Seven years after confessing to doping and being stripped of his seven Tour de France victories, Lance Armstrong is creeping back into the sports spotlight. That return gave documentarian Marina Zenovich a unique opportunity for a no-topics-barred interview for her new ESPN documentary “Lance,” which premiered at the Sundance Film Festival last month.
Zenovich spoke with TheWrap’s Steve Pond about working on the project, which was offered to her by ESPN after Armstrong agreed to participate. She notes that it was a different situation than the past documentaries she has worked on, as she had her main subject ready to talk to her when she started rather than having to spend time convincing them to let her make a movie about them.
“I was interested in tackling this because I was told I could ask him anything,” Zenovich said. “I’m not really a journalist. I’m a documentary filmmaker. It’s not like I’m Barbara Walters where I’m going after someone, but I felt like I could and he was willing to kind of go there.”
Through the 2000s, Lance Armstrong became arguably the biggest inspirational story in American sports, recovering from advanced cancer to win an unprecedented seven consecutive Tour de France titles from 1999 to 2005.
As only the second American to win the world’s most prestigious bike race, Armstrong propelled cycling to unprecedented popularity in the U.S., getting team sponsorships from the U.S. Postal Service and Discovery Channel while starting a fashion fad with the yellow Livestrong rubber bracelets that donated all proceeds to cancer research.
But even as Armstrong racked up the wins and the fame, accusations that he and his team cheated through blood doping surrounded him, particularly in the French press. Armstrong defended himself from the accusations through passionate speeches in public and vicious attacks against his accusers in private.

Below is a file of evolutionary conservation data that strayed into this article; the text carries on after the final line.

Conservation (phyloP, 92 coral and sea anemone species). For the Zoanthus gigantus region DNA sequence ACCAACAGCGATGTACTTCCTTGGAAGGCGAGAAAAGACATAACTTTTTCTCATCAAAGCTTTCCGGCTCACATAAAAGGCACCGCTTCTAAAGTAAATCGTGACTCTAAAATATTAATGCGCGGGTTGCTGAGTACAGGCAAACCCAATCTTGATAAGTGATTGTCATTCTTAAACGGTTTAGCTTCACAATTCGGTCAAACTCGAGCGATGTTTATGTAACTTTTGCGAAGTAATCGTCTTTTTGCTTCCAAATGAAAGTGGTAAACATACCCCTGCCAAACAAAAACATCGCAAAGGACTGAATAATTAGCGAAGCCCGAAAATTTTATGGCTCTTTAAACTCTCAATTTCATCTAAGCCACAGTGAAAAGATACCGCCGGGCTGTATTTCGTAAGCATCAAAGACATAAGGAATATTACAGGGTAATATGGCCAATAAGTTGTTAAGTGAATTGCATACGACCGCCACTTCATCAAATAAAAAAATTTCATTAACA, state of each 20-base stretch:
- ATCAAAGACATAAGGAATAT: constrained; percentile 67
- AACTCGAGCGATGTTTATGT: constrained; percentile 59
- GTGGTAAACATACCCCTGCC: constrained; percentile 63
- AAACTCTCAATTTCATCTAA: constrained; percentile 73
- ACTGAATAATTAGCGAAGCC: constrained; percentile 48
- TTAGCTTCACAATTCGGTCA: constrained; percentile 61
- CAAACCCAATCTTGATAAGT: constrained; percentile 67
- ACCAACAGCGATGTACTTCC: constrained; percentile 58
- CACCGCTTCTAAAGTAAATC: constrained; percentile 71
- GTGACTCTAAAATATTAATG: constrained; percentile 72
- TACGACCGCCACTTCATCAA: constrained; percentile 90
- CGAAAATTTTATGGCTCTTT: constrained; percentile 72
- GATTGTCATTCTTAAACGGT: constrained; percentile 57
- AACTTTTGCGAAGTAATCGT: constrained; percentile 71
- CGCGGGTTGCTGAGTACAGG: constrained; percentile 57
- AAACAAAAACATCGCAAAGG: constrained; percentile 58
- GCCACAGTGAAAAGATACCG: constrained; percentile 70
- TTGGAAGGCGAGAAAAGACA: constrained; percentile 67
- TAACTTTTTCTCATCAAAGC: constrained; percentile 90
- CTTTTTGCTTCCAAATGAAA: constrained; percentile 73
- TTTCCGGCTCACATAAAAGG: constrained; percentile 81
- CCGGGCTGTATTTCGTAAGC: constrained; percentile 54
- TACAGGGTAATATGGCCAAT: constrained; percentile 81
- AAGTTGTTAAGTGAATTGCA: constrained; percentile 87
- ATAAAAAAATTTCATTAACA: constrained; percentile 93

In addition to speaking with Armstrong about his career and downfall, Zenovich also spoke with his teammates, family, and accusers for the documentary. Their recollections of Armstrong paint a picture of a competitive, vindictive athlete whose tendency to taunt his competition to keep himself motivated also led him to insult and threaten those who tried to expose his wrongdoing.
“It was interesting to meet with people who had accepted his apology and people who feel he didn’t apologize enough,” Zenovich says. “It was a look at how people live with themselves, how they live with something that was done to them.”
The end finally came for Armstrong in 2012, thanks in good part to the testimony of former teammates like Floyd Landis, who was also stripped of his 2006 Tour de France title after getting caught doping. But even now, years after losing over $100 million in sponsorship deals and being banned from cycling for life, Zenovich didn’t seem to sense a great deal of remorse from him.
“He plays games,” she said. “He’s trying to control me a little bit, I’m trying to manipulate him a little bit. I think he was honest. He tells me, ‘Marina, I’m not going to lie to you,’ but everyone else tells me, ‘Oh, he’s going to lie to you.'”
“Lance” will air on ESPN later this year. Watch Zenovich’s thoughts on the film in the clip above.
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